Yesterday, I hit the QC and started at a full charge of 124 amps and got 22.4 Kwh but still saw the ramp down at the end of the session for the last 3 mins. Not the end of the World but with my pack at 112º, I needed a few hours of parking time to be able to get another QC at a decent speed.  Now the pack does seem to cool off when its real hot but the cooling rates drops off considerably in the mid 100º range.  This makes it a 50-50 chance of another decent QC.

This will add another level of trip planning to the mix. Now, estimated battery temps along with SOC will be critical if a tight schedule is needed.  I don't do trips IN ANY CAR with a strict time schedule. Traffic is simply too unpredictable here. So yeah, I arrive an hour or two early..."sometimes" but I am ok with that.  Being on time has been a lifetime priority for me.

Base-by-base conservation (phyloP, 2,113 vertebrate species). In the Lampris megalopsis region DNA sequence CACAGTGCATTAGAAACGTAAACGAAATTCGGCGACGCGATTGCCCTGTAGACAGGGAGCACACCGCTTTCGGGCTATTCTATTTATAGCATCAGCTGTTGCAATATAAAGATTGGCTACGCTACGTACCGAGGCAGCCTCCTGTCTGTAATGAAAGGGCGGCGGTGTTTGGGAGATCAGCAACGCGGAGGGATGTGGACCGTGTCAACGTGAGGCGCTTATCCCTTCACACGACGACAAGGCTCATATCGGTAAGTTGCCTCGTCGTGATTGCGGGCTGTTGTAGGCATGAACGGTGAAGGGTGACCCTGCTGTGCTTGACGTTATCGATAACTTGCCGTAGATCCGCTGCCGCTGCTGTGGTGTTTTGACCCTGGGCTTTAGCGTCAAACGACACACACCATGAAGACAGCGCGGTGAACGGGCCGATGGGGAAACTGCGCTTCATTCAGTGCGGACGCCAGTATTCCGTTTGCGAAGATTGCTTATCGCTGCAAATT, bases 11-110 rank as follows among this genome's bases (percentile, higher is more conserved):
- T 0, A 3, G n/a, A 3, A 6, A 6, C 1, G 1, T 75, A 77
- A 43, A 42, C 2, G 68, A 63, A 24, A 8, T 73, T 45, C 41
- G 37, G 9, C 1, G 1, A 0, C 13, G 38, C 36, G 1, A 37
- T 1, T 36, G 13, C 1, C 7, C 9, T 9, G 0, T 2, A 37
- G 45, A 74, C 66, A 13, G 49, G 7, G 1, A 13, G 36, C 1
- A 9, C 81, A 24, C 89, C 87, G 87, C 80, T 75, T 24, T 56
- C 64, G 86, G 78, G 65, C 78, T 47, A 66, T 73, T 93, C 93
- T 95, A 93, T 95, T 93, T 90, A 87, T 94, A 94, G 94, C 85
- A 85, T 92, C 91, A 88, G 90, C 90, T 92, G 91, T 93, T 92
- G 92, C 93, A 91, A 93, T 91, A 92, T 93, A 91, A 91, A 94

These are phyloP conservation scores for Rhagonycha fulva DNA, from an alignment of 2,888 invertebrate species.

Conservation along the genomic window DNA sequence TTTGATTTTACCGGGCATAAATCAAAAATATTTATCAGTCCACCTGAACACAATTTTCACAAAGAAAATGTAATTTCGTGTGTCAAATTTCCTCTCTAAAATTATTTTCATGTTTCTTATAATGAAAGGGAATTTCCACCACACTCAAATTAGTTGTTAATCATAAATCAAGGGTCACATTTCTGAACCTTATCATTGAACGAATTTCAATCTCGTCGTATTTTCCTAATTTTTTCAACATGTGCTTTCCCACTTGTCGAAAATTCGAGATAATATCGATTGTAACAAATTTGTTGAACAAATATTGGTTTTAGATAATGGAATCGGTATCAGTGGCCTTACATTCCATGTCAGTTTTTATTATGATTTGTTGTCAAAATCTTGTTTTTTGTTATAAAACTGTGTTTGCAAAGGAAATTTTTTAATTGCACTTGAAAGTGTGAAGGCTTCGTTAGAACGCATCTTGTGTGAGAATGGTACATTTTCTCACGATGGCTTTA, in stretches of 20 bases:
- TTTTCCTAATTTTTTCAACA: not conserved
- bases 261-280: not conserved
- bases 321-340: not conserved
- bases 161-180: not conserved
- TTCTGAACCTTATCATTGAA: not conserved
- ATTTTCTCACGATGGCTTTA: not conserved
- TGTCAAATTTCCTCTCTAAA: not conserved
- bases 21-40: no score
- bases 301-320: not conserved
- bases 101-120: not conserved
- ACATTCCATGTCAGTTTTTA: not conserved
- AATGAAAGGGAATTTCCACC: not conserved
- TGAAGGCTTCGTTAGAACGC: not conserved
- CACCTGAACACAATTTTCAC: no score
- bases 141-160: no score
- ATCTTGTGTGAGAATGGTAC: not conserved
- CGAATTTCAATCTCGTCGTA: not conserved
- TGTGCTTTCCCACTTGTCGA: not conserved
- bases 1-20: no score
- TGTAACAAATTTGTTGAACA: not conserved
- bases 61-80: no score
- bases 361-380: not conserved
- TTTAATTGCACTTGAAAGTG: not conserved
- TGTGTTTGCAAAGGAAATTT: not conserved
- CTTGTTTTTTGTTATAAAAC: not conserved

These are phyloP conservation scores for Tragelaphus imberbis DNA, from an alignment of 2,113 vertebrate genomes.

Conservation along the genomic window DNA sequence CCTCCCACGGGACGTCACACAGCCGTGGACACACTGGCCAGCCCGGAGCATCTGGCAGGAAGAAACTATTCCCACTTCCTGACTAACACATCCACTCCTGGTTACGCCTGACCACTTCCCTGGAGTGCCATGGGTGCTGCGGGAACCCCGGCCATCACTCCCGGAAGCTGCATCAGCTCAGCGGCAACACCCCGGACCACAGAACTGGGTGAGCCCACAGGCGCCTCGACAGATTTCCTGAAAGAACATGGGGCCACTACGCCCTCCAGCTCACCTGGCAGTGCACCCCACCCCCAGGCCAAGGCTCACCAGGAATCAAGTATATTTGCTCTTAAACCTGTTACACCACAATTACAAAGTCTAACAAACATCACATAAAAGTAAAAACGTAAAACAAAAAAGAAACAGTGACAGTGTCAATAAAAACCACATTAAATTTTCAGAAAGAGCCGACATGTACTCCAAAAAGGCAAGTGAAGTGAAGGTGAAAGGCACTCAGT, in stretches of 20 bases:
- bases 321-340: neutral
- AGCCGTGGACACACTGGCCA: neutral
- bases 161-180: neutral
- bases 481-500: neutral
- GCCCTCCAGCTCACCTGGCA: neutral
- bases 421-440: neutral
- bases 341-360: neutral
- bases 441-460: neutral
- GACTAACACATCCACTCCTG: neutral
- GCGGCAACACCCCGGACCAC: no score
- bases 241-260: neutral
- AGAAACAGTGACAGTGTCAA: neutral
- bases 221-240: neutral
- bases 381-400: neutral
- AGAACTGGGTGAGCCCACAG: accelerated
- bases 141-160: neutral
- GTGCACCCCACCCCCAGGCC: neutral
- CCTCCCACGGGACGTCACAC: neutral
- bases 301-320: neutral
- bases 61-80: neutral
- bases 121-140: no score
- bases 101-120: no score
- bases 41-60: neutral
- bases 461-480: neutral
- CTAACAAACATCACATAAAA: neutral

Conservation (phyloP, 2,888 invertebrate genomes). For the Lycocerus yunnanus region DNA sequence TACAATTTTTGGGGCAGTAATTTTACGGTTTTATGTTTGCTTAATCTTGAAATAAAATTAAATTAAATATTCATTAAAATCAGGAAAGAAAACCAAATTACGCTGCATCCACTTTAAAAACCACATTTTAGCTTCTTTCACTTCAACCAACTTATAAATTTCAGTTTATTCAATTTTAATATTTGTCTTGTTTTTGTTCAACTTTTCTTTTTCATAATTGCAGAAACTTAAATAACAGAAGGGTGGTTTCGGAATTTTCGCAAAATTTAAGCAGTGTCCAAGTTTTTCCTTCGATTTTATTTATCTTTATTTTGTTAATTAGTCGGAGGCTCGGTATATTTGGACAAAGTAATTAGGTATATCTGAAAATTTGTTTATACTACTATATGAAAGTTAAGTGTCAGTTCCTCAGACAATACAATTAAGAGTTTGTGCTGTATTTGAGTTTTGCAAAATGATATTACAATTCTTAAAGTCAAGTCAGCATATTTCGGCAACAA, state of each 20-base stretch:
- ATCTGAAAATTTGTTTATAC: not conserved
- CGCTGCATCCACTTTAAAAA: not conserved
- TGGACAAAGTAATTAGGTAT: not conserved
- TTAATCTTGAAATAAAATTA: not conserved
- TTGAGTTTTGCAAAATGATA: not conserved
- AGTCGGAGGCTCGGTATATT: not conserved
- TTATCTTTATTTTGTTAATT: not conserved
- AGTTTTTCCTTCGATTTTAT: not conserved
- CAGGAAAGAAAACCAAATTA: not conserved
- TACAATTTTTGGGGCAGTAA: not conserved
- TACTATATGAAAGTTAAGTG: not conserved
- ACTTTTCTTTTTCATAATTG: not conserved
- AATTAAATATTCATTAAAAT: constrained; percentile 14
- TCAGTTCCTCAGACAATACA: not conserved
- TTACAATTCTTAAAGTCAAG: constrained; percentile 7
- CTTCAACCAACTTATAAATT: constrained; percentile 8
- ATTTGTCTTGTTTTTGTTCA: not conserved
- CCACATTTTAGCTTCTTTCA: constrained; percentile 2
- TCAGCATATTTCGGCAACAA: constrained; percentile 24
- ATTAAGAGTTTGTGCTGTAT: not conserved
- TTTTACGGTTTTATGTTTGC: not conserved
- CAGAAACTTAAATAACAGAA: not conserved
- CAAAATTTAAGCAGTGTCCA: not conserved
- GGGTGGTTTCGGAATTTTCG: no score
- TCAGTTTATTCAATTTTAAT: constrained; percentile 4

I have started collecting data on QCs for another blog entry.  I am waiting on a chance to do more of a continuous run.  Right now,  my driving pattern is mostly drive 40-90 miles, park it to work, then return.  Too much time to cool off in all that.  I have a trip I do to Salem OR area every year and the extra range of the LEAF means I can ignore AV and just do Blink and EVGO for the trip quite easily. I think I am going to wait for a warmer Sunny day for that. I hope to do that trip within the next few weeks though.

Random Observations
Anyone notice Blinks are working?  Guessing most of you don't since you wrote them off a few years ago like I did.  Then Blink changed their name... again.  Kinda wrote that off as well.  But things started happening.  The Hoyt Road Walgreens QC, broken OVER 2 YEARS...maybe 3, was fixed!  In fact, nearly every Blink QC is working now.  Well, I happened to run into Rick and Julie from Durst Energy at Tahoma Market last weekend. They are the people hired by Blink (and other public charging companies) to maintenance the stations.   They said the calls from Blink are on the uptick!  This couldn't have happened at a better time.